Multiplying both sides by x^{n-1} we see x^{-1} \in A. For the rest, let 0 \ne b \in B. We have an integral equation:

-a_0 = b^n + a_{n-1}b^{n-1} + ... + a_1 b = b(b^{n-1} + a_{n-1}b^{n-2} + ... + a_1).

Since B is a domain, if n is the minimal degree of a monic polynomial that annihilates b, then it must be that a_0 \ne 0. This shows that bB \cap A \ne 0, giving us (ii). Also, if A is a field, then a_0 is invertible and so is b. \square

Theorem (Noether normalization). Let A be a finitely generated k-algebra. Then we can find z_1, ..., z_d such that

  1. A is integral over k[z_1, ..., z_d].
  2. z_1, ..., z_d are algebraically independent over k.
  3. z_1, ..., z_d are a separating transcendence basis of the field of fractions K of A if K is separable over k.

Exercise A.10 (Artin-Tate). Let A \subset B \subset C be rings. Suppose A is noetherian. If C is finitely generated as an A-algebra and integral over B, then B is finitely generated as an A-algebra.

Exercise. A ring morphism f:A \to \Omega (where \Omega is an algebraically closed field) extends to F: A[b] \to \Omega (Answer:

Noetherian rings[edit]

Exercise. A ring is noetherian if and only if every prime ideal is finitely generated. (See T. Y. Lam and Manuel L. Reyes, A Prime Ideal Principle in Commutative Algebra for a systematic study of results of this type.)

The next theorem furnishes many examples of a noetherian ring.

Theorem A.7 (Hilbert basis). A is a noetherian ring if and only if A[T_1, ... T_n] is noetherian.
Proof. By induction it suffices to prove A[T] is noetherian. Let I \triangleleft A[T]. Let L_n be the set of all coefficients of polynomials of degree \le n in I. Since L_n \triangleleft A, there exists d such that

L_0 \subset L_1 \subset L_2, ..., \subset L_d = L_{d+1} = ....

For each 0 \le n \le d, choose finitely many elements f_{1n}, f_{2n}, ... f_{m_nn} of I whose coefficients b_{1n}, ... b_{m_nn} generate L_n. Let I' be an ideal generated by f_{jn} for all j, n. We claim I = I'. It is clear that I \subset I'. We prove the opposite inclusion by induction on the degree of polynomials in I. Let f \in I, a the leading coefficient of f and n the degree of f. Then a \in L_n. If n \le d, then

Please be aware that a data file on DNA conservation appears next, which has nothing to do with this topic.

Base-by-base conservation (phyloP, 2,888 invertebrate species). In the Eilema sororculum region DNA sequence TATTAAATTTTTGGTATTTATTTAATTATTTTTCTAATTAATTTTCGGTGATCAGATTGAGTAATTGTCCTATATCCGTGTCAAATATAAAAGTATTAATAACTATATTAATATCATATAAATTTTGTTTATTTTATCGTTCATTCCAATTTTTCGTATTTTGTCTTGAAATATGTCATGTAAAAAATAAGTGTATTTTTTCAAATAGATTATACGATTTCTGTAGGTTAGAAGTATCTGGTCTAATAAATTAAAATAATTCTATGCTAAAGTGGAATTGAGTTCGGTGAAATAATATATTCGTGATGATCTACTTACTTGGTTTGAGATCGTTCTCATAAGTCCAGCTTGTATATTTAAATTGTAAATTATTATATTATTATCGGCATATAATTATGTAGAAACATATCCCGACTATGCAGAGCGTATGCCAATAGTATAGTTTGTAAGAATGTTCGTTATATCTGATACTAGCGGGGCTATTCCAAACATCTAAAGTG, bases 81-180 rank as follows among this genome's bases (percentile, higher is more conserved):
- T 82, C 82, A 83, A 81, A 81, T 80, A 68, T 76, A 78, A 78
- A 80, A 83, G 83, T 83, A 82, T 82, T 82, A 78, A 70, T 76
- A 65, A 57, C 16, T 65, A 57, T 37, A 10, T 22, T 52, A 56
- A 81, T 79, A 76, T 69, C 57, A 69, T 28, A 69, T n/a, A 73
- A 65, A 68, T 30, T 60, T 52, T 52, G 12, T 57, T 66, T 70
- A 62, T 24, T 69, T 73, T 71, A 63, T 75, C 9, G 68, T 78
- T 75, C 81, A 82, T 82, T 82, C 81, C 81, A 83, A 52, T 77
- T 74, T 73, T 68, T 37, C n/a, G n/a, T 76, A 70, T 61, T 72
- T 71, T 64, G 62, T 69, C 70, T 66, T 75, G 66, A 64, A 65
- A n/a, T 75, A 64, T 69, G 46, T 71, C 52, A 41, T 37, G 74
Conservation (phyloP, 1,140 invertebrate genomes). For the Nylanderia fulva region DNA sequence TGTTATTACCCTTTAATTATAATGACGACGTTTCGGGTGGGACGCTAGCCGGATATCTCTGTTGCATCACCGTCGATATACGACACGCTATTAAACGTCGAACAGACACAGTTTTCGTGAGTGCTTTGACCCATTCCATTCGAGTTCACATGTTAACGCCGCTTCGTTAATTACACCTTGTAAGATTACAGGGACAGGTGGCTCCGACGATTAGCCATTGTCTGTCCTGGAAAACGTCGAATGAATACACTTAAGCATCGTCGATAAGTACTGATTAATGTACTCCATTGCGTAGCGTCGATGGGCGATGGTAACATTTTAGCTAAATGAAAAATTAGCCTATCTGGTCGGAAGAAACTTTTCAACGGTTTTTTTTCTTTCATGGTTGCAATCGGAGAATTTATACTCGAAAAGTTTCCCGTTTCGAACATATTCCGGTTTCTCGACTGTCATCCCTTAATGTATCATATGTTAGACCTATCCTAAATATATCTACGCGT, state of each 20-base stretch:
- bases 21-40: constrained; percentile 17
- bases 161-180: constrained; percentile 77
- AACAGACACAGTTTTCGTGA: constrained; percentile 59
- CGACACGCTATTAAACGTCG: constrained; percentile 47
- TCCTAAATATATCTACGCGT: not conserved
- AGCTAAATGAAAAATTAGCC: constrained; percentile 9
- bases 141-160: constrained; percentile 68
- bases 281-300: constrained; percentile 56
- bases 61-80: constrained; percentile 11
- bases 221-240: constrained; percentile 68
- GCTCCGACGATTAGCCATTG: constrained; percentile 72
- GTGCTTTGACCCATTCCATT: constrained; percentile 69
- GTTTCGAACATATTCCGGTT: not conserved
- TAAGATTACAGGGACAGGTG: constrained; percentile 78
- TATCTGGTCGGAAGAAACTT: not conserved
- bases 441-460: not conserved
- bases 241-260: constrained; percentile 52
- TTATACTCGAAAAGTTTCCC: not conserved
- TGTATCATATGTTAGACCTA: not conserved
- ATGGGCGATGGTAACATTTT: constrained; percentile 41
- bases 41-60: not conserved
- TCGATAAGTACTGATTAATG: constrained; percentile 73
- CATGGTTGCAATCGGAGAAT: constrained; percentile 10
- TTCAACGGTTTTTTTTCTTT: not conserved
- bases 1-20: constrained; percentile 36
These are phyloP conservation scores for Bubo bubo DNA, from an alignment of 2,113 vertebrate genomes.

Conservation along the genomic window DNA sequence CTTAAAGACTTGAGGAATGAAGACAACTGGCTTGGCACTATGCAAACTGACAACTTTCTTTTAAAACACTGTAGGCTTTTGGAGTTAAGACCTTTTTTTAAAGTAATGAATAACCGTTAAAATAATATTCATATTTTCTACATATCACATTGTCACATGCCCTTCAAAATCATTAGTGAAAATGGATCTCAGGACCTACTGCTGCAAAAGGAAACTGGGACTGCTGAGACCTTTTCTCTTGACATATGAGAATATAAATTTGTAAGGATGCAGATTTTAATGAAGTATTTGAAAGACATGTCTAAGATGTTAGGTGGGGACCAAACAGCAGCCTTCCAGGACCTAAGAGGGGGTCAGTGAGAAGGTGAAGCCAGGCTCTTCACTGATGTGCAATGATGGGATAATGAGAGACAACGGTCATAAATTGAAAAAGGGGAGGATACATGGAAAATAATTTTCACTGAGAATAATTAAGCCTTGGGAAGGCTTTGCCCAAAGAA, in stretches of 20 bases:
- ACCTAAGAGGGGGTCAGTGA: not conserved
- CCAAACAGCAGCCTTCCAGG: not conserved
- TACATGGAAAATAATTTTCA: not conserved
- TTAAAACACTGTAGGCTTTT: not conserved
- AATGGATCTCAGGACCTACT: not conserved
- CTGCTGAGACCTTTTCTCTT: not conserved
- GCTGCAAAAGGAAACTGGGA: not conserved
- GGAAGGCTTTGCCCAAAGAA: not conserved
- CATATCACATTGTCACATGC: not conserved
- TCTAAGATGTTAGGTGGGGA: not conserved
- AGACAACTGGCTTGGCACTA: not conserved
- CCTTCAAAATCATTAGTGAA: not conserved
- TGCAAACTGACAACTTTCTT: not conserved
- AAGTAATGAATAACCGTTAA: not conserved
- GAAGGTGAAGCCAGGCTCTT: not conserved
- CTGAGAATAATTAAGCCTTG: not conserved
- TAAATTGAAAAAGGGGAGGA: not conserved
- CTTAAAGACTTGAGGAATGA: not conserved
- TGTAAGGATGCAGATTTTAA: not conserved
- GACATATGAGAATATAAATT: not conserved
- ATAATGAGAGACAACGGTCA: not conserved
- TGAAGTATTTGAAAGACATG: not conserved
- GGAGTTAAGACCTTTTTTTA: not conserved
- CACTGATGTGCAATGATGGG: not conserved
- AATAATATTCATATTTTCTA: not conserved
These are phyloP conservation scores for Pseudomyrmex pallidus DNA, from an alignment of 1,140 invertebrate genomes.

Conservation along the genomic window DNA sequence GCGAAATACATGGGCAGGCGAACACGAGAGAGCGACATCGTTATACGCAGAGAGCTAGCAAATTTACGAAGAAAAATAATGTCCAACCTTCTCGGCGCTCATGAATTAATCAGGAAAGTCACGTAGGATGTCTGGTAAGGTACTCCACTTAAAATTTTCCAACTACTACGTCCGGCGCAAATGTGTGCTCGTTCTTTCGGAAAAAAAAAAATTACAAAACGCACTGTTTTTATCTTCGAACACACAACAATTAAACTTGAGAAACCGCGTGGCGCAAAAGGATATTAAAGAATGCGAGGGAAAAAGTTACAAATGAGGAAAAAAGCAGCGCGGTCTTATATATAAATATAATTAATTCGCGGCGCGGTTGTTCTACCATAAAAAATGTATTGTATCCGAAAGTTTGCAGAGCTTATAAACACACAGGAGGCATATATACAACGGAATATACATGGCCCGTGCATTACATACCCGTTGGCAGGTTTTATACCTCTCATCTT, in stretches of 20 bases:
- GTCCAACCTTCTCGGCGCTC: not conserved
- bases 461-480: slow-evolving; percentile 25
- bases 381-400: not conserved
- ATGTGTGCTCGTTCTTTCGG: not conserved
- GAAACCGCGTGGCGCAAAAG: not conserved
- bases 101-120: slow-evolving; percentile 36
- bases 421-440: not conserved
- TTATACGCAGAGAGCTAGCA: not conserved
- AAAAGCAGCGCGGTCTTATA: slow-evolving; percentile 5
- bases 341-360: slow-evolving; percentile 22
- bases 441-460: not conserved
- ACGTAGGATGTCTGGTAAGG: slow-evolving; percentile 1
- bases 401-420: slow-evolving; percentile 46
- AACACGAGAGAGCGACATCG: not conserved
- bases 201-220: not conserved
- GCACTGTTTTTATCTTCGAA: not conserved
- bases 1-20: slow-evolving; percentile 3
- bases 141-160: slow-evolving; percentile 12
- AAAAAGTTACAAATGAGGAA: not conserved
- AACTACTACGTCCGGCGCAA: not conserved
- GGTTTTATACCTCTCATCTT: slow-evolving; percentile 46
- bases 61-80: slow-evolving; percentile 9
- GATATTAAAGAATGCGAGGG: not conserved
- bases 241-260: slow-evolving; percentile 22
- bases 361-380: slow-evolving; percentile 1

a = a_1 b_{1n} + a_2 b_{2n} + ... + a_{m_n} b_{{m_n}n}

In particular, if g = a_1 f_{1n} + a_2 f_{2n} + ... + a_{m_n} f_{{m_n}n}, then f - g has degree strictly less than that of f and so by the inductive hypothesis f - g \in I'. Since g \in I', f \in I' then. If n \ge d, then a \in L_d and the same argument shows f \in I'. \square

Exercise. Let A be the ring of continuous functions f: [0, 1] \to [0, 1].A is not noetherian.

Let (A, \mathfrak m) be a noetherian local ring with k = A/\mathfrak m. Let \mathfrak i \triangleleft A. Then \mathfrak i is called an ideal of definition if A / \mathfrak i is artinian.

Theorem. \dim_k (\mathfrak m / {\mathfrak m}^2) \ge \dim A

The local ring A is said to be regular if the equality holds in the above.

Theorem. Let A be a noetherian ring. Then \dim A[T_1, ..., T_n] = n + \dim A.
Proof. By induction, it suffices to prove the case n = 1. \square

Theorem. Let A be a finite-dimensional k-algebra. If A is a domain with the field of fractions K, then \dim A = \operatorname{trdeg}_k K.
Proof. By the noether normalization lemma, A is integral over k[x_1, ..., x_n] where x_1, ..., x_n are algebraically independent over k. Thus, \dim A = \dim k[x_1, ..., x_n] = n. On the other hand, \operatorname{trdeg}_k K = n. \square

Theorem. Let A be a domain with (ACCP). Then A is a UFD if and only if every prime ideal \mathfrak p of height 1 is principal.
Proof. (\Rightarrow) By Theorem A.10, \mathfrak p contains a prime element x. Then

0 \subset (x) \subset \mathfrak p

where the second inclusion must be equality since \mathfrak p has height 1. (\Leftarrow) In light of Theorem A.10, it suffices to show that A is a GCD domain. (TODO: complete the proof.) \square

Theorem. A regular local ring is a UFD.

Theorem A.10 (Krull's intersection theorem). Let \mathfrak i \triangleleft A be a proper ideal. If A is either a noetherian domain or a local ring, then \bigcap_{n \ge 1} \mathfrak i^n = 0.

Theorem A.15. Let \mathfrak i \triangleleft A. If A is noetherian,